Java: Primitive Data Types

An error occurred trying to load this video.

Try refreshing the page, or contact customer support.

Coming up next: Java Data Types: Byte

You're on a roll. Keep up the good work!

Take Quiz Watch Next Lesson
 Replay
Your next lesson will play in 10 seconds
  • 0:02 Primitive & Basic Data Types
  • 0:52 Boolean Data Type
  • 1:19 Numeric Data Types
  • 4:50 Lesson Summary
Save Save Save

Want to watch this again later?

Log in or sign up to add this lesson to a Custom Course.

Log in or Sign up

Timeline
Autoplay
Autoplay
Speed Speed

Recommended Lessons and Courses for You

Lesson Transcript
Instructor: Christopher Prokes

Chris is an instructional designer and college faculty member. He has a Master's Degree in Education and also umpires baseball.

As a programming language, Java uses two basic data types: primitive and reference/object. In this lesson, we'll have a brief look at each of Java's primitive data types as well as their use.

Primitive and Basic Data Types

When you hear the word primitive, you hopefully think of something long ago, basic, or simple. For example, a primitive shelter would be one that is made from locally-available materials and gets the job done to provide protection from the elements, but it's no five-star hotel. In Java, the most primitive elements of data are primitive data types. They serve the single purpose of comprising wholesome, simple values; and there are eight essential versions. Let's explore each of these in a categorical format, in no particular order.

Before we begin, it's important to note that the use of primitive data can be broken down into two main categories. Past that, you will see sub-categories, groups, and then finally types of data.

Boolean Data Type

Like flipping a coin, turning on a switch, or asking a basic yes-or-no question, the boolean type of data has two possible values: true or false. In terms of standards, false is the primary value and its size it 1 bit. Boolean is the tiniest Java data type given this size. It is also in a category all its own of primitive data and has neither subcategories nor groups.

Numeric Data Types

Numeric, a sub-type of primitive data, contains the remaining versions, broken down into even more categories.

Character

Our second type of data type is known as a char. Such an item reflects characters in Unicode. As a matter of reference, Unicode refers to standard depictions of data that is text-related. This would include letters (C, K, L, etc.), special characters (cents sign, foreign currency icons), and symbols (%, #, *). More than 100,000 characters in more than 100 languages can be represented by Unicode. Char values are at 16 bits in size and set at \u0000. The char data type is the only character version but is part of the numeric sub-category of primitive data. It is also one of the more often used types.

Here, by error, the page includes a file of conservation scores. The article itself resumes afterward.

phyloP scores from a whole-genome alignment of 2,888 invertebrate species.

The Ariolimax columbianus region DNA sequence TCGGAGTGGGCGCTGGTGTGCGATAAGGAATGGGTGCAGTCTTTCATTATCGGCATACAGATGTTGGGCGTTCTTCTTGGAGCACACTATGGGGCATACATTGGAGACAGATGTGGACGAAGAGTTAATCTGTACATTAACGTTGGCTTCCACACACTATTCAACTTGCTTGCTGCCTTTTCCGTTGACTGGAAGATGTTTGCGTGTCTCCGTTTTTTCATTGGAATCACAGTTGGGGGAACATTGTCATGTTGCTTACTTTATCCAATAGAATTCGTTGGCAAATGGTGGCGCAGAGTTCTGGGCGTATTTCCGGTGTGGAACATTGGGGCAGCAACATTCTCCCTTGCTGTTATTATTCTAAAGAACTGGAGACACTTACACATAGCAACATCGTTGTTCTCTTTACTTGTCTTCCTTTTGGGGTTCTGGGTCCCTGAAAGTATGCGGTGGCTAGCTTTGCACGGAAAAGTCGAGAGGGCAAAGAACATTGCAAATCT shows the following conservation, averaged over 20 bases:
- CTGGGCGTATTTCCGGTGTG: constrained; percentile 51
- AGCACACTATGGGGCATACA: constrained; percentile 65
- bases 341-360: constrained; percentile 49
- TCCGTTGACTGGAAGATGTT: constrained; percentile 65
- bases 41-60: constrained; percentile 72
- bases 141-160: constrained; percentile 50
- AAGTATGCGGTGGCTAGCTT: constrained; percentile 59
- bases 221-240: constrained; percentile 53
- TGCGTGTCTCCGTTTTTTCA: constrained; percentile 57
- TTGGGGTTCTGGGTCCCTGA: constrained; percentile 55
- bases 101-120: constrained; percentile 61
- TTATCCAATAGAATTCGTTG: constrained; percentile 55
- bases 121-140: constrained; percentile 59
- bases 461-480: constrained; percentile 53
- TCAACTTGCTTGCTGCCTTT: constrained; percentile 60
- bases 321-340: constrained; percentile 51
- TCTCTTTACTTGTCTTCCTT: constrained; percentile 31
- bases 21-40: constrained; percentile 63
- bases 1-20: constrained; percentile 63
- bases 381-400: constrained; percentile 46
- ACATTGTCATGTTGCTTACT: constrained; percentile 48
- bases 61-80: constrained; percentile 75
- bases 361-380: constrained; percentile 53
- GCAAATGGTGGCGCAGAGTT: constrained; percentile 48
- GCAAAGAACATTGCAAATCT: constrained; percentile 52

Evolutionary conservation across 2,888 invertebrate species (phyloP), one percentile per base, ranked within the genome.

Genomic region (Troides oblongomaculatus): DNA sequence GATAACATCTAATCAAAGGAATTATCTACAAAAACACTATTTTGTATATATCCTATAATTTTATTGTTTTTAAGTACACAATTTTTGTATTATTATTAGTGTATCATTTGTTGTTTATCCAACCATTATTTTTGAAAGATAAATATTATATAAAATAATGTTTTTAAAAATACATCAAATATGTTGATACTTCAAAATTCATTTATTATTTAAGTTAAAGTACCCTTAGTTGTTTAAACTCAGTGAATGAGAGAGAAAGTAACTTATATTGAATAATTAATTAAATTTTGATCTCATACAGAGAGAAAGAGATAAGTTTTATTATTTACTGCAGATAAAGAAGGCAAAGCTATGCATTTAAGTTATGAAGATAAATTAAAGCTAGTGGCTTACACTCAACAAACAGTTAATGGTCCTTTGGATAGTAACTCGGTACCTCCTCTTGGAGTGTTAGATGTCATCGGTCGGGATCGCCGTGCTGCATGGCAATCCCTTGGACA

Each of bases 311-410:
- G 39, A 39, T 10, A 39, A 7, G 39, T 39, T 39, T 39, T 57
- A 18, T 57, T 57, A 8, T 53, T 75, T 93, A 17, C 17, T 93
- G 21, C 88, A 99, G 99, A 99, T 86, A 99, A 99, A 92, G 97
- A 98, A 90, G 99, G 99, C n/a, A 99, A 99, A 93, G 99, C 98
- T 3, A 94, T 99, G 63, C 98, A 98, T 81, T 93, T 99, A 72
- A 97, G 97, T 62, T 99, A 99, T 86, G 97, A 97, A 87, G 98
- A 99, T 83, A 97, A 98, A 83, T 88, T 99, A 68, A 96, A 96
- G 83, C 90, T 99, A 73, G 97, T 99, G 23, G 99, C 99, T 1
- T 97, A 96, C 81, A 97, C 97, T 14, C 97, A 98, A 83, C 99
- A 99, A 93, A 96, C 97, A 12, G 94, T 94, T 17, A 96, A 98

Integral

Floating-point Group

The third type of primitive data is known as float. With a default value of 0.0f, it's size is 4 bytes. Float represents real numbers, such as 1, 2, 3, 4, etc., and also can utilize 6 significant digits. Another way to think of this is the number of spaces after a decimal point. Hopefully, that sentence didn't just bring back bad memories of grade school arithmetic! Think of money as an expression. It is listed with numerical values on both sides of a decimal point, such as 3.34 meaning three dollars and 34 cents.

To unlock this lesson you must be a Study.com Member.
Create your account

Register to view this lesson

Are you a student or a teacher?

Unlock Your Education

See for yourself why 30 million people use Study.com

Become a Study.com member and start learning now.
Become a Member  Back
What teachers are saying about Study.com
Try it risk-free for 30 days

Earning College Credit

Did you know… We have over 200 college courses that prepare you to earn credit by exam that is accepted by over 1,500 colleges and universities. You can test out of the first two years of college and save thousands off your degree. Anyone can earn credit-by-exam regardless of age or education level.

To learn more, visit our Earning Credit Page

Transferring credit to the school of your choice

Not sure what college you want to attend yet? Study.com has thousands of articles about every imaginable degree, area of study and career path that can help you find the school that's right for you.

Create an account to start this course today
Try it risk-free for 30 days!
Create an account
Support